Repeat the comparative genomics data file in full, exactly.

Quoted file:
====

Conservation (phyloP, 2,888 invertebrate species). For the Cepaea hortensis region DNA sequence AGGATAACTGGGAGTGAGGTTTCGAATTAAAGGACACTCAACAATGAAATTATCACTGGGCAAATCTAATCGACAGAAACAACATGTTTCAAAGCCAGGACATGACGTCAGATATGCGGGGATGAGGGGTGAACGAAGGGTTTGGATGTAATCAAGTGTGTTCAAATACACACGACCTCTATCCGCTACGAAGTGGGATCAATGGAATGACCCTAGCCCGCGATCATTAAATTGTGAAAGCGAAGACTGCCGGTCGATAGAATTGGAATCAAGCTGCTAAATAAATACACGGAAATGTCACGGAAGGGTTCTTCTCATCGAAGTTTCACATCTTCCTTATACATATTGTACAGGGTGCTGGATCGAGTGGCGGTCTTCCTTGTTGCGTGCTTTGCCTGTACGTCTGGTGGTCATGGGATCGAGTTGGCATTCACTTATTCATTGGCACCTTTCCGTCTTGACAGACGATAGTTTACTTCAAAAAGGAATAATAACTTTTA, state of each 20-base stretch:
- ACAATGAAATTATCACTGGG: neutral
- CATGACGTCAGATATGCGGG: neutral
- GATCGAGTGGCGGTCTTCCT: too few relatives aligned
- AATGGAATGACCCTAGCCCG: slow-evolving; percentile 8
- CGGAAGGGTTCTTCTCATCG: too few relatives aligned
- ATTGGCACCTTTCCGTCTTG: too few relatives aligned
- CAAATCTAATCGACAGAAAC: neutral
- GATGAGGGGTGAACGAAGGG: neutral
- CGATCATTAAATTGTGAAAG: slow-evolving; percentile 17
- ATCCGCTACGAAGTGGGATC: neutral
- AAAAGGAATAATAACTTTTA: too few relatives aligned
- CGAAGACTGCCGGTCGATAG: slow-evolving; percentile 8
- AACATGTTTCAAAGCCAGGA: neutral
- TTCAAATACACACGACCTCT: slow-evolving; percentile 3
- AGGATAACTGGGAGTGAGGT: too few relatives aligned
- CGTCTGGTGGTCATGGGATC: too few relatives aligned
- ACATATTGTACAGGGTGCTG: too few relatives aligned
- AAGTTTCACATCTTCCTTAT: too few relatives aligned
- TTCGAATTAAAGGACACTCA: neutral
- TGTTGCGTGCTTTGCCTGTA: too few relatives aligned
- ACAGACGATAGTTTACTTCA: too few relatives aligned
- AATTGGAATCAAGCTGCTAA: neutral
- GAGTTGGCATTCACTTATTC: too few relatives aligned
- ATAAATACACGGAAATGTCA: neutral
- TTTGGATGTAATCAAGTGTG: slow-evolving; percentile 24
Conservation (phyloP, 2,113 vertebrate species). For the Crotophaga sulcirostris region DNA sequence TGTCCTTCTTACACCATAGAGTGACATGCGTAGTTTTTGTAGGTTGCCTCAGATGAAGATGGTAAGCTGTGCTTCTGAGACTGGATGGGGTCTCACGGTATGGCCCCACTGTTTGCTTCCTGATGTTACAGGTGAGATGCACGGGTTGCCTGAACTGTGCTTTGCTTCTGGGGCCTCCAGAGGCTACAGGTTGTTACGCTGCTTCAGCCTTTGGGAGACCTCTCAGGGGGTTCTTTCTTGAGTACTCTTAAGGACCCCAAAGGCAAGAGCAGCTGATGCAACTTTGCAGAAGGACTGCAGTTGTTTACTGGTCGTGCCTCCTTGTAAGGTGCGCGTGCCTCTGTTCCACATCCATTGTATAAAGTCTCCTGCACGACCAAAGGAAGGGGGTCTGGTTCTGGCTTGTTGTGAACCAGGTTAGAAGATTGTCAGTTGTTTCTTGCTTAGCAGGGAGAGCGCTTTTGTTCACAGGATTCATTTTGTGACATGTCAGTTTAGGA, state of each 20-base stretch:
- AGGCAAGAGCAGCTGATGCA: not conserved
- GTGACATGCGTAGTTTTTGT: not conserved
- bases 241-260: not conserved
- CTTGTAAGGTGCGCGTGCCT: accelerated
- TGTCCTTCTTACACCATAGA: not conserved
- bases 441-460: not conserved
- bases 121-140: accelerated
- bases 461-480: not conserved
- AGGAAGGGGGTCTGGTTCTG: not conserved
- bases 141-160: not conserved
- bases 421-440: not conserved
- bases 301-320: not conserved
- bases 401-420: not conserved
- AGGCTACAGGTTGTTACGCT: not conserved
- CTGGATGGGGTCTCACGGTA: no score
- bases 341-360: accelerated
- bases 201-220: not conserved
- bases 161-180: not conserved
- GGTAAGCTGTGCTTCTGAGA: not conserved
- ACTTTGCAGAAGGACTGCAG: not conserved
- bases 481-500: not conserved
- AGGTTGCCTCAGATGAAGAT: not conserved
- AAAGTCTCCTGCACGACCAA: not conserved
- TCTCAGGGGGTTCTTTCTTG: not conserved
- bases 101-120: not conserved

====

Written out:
Conservation (phyloP, 2,888 invertebrate species). For the Cepaea hortensis region DNA sequence AGGATAACTGGGAGTGAGGTTTCGAATTAAAGGACACTCAACAATGAAATTATCACTGGGCAAATCTAATCGACAGAAACAACATGTTTCAAAGCCAGGACATGACGTCAGATATGCGGGGATGAGGGGTGAACGAAGGGTTTGGATGTAATCAAGTGTGTTCAAATACACACGACCTCTATCCGCTACGAAGTGGGATCAATGGAATGACCCTAGCCCGCGATCATTAAATTGTGAAAGCGAAGACTGCCGGTCGATAGAATTGGAATCAAGCTGCTAAATAAATACACGGAAATGTCACGGAAGGGTTCTTCTCATCGAAGTTTCACATCTTCCTTATACATATTGTACAGGGTGCTGGATCGAGTGGCGGTCTTCCTTGTTGCGTGCTTTGCCTGTACGTCTGGTGGTCATGGGATCGAGTTGGCATTCACTTATTCATTGGCACCTTTCCGTCTTGACAGACGATAGTTTACTTCAAAAAGGAATAATAACTTTTA, state of each 20-base stretch:
- ACAATGAAATTATCACTGGG: neutral
- CATGACGTCAGATATGCGGG: neutral
- GATCGAGTGGCGGTCTTCCT: too few relatives aligned
- AATGGAATGACCCTAGCCCG: slow-evolving; percentile 8
- CGGAAGGGTTCTTCTCATCG: too few relatives aligned
- ATTGGCACCTTTCCGTCTTG: too few relatives aligned
- CAAATCTAATCGACAGAAAC: neutral
- GATGAGGGGTGAACGAAGGG: neutral
- CGATCATTAAATTGTGAAAG: slow-evolving; percentile 17
- ATCCGCTACGAAGTGGGATC: neutral
- AAAAGGAATAATAACTTTTA: too few relatives aligned
- CGAAGACTGCCGGTCGATAG: slow-evolving; percentile 8
- AACATGTTTCAAAGCCAGGA: neutral
- TTCAAATACACACGACCTCT: slow-evolving; percentile 3
- AGGATAACTGGGAGTGAGGT: too few relatives aligned
- CGTCTGGTGGTCATGGGATC: too few relatives aligned
- ACATATTGTACAGGGTGCTG: too few relatives aligned
- AAGTTTCACATCTTCCTTAT: too few relatives aligned
- TTCGAATTAAAGGACACTCA: neutral
- TGTTGCGTGCTTTGCCTGTA: too few relatives aligned
- ACAGACGATAGTTTACTTCA: too few relatives aligned
- AATTGGAATCAAGCTGCTAA: neutral
- GAGTTGGCATTCACTTATTC: too few relatives aligned
- ATAAATACACGGAAATGTCA: neutral
- TTTGGATGTAATCAAGTGTG: slow-evolving; percentile 24
Conservation (phyloP, 2,113 vertebrate species). For the Crotophaga sulcirostris region DNA sequence TGTCCTTCTTACACCATAGAGTGACATGCGTAGTTTTTGTAGGTTGCCTCAGATGAAGATGGTAAGCTGTGCTTCTGAGACTGGATGGGGTCTCACGGTATGGCCCCACTGTTTGCTTCCTGATGTTACAGGTGAGATGCACGGGTTGCCTGAACTGTGCTTTGCTTCTGGGGCCTCCAGAGGCTACAGGTTGTTACGCTGCTTCAGCCTTTGGGAGACCTCTCAGGGGGTTCTTTCTTGAGTACTCTTAAGGACCCCAAAGGCAAGAGCAGCTGATGCAACTTTGCAGAAGGACTGCAGTTGTTTACTGGTCGTGCCTCCTTGTAAGGTGCGCGTGCCTCTGTTCCACATCCATTGTATAAAGTCTCCTGCACGACCAAAGGAAGGGGGTCTGGTTCTGGCTTGTTGTGAACCAGGTTAGAAGATTGTCAGTTGTTTCTTGCTTAGCAGGGAGAGCGCTTTTGTTCACAGGATTCATTTTGTGACATGTCAGTTTAGGA, state of each 20-base stretch:
- AGGCAAGAGCAGCTGATGCA: not conserved
- GTGACATGCGTAGTTTTTGT: not conserved
- bases 241-260: not conserved
- CTTGTAAGGTGCGCGTGCCT: accelerated
- TGTCCTTCTTACACCATAGA: not conserved
- bases 441-460: not conserved
- bases 121-140: accelerated
- bases 461-480: not conserved
- AGGAAGGGGGTCTGGTTCTG: not conserved
- bases 141-160: not conserved
- bases 421-440: not conserved
- bases 301-320: not conserved
- bases 401-420: not conserved
- AGGCTACAGGTTGTTACGCT: not conserved
- CTGGATGGGGTCTCACGGTA: no score
- bases 341-360: accelerated
- bases 201-220: not conserved
- bases 161-180: not conserved
- GGTAAGCTGTGCTTCTGAGA: not conserved
- ACTTTGCAGAAGGACTGCAG: not conserved
- bases 481-500: not conserved
- AGGTTGCCTCAGATGAAGAT: not conserved
- AAAGTCTCCTGCACGACCAA: not conserved
- TCTCAGGGGGTTCTTTCTTG: not conserved
- bases 101-120: not conserved